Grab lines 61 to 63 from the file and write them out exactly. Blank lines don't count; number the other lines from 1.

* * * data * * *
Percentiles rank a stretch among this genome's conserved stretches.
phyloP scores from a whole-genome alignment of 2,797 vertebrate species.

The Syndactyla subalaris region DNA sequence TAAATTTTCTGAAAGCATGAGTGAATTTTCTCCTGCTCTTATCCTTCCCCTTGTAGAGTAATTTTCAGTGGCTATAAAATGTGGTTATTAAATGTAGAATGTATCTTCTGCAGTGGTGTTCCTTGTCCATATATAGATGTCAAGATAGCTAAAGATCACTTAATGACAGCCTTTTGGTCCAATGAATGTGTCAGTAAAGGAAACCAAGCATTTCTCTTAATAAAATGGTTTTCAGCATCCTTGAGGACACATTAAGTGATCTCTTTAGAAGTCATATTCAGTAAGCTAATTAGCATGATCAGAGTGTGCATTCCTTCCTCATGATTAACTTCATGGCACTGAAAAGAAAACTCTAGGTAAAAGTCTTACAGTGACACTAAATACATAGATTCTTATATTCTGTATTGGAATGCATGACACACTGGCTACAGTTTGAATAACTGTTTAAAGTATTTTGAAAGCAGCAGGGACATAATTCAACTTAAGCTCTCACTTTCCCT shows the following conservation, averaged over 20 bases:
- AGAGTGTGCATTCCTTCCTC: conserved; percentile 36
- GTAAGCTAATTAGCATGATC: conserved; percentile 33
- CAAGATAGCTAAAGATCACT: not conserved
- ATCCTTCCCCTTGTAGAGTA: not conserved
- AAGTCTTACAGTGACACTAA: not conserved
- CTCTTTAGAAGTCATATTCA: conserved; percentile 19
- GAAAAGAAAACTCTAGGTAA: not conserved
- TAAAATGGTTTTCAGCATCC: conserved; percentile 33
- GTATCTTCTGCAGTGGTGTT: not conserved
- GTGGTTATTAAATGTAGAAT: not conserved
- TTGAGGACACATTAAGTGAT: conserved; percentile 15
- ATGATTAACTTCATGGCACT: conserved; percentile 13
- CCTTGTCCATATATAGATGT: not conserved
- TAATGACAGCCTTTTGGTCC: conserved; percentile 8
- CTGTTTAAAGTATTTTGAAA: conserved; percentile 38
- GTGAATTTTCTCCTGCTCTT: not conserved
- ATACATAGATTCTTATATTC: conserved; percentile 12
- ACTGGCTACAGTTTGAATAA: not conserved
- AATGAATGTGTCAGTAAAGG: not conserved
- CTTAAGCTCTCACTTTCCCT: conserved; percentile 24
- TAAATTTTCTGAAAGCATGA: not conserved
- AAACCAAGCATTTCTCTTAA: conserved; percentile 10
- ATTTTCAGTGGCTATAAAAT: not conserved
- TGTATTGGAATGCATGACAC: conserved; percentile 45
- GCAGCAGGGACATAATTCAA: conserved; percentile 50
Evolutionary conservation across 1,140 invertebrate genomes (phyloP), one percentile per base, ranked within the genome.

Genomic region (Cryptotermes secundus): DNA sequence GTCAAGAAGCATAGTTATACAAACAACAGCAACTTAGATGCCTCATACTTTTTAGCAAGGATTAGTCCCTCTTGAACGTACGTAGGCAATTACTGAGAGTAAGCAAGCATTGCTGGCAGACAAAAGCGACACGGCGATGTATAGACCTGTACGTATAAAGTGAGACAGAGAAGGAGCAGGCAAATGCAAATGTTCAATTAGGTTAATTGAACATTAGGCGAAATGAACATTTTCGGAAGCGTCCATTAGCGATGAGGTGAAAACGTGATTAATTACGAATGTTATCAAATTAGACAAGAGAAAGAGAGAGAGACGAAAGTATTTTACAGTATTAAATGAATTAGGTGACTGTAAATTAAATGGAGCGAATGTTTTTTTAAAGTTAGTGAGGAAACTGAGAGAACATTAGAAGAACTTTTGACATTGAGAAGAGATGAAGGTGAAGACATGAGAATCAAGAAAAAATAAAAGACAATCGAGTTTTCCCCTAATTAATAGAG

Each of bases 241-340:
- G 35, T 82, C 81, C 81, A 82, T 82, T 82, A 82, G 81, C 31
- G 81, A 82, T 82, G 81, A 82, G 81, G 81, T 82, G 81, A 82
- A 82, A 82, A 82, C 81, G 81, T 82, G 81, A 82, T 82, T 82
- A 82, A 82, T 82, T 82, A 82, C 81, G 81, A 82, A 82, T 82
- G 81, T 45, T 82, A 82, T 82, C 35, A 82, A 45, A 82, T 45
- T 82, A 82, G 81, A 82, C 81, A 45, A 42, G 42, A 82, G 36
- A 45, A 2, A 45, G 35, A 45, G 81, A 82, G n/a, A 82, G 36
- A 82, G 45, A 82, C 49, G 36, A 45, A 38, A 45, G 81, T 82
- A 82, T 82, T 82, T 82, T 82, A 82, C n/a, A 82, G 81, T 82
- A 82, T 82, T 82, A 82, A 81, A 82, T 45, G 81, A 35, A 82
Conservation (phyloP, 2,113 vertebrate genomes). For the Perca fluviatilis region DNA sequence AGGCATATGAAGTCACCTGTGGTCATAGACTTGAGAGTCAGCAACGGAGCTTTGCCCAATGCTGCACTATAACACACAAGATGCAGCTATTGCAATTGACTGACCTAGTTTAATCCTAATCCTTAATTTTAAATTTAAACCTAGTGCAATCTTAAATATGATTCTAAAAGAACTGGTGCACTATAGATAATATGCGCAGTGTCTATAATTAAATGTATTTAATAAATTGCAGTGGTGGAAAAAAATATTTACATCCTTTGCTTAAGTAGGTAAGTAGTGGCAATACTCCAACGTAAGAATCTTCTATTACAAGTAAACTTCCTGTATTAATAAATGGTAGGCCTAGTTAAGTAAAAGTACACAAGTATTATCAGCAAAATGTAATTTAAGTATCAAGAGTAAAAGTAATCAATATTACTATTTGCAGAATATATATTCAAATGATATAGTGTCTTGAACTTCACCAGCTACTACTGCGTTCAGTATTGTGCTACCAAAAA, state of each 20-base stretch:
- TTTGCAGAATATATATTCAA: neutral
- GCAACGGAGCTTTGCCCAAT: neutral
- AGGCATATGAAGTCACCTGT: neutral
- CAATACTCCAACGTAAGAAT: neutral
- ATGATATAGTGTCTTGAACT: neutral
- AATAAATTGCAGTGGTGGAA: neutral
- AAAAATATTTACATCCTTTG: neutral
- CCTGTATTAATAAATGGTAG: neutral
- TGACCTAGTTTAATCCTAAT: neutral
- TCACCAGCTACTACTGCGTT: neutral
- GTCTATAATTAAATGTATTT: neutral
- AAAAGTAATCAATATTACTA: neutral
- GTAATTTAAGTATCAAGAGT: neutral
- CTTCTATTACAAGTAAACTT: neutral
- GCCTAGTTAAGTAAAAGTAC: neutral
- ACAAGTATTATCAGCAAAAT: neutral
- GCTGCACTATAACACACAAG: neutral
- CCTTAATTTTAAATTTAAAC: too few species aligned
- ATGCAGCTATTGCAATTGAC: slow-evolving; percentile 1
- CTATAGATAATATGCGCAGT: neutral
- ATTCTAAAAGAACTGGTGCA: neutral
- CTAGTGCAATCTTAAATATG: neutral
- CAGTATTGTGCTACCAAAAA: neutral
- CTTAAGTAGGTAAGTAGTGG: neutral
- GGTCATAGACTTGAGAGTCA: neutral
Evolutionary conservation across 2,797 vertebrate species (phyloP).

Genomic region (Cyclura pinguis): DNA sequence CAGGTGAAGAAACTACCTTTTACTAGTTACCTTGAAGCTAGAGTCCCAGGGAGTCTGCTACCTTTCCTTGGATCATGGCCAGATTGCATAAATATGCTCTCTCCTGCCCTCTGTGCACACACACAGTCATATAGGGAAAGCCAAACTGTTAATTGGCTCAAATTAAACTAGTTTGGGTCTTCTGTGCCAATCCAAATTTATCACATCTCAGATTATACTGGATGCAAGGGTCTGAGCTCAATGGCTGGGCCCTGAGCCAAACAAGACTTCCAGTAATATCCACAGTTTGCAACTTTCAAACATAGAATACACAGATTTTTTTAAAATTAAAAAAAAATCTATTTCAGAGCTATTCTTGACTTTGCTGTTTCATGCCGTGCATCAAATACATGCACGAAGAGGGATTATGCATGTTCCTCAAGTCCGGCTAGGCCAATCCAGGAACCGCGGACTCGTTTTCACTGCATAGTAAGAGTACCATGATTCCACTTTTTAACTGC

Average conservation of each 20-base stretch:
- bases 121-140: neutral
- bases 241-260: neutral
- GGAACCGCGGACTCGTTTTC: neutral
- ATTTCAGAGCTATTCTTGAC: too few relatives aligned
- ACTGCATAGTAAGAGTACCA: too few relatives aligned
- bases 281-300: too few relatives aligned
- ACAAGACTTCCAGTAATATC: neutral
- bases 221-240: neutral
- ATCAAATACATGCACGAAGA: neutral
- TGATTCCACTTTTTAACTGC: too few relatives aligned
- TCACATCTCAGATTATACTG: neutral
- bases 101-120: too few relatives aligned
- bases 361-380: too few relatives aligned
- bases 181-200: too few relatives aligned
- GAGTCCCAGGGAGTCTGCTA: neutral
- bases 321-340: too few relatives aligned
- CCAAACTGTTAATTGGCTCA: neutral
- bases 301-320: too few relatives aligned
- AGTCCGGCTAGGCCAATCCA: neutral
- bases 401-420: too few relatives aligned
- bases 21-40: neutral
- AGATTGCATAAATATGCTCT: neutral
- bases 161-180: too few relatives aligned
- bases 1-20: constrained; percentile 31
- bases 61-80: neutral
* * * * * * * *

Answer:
- ATGCAGCTATTGCAATTGAC: slow-evolving; percentile 1
- CTATAGATAATATGCGCAGT: neutral
- ATTCTAAAAGAACTGGTGCA: neutral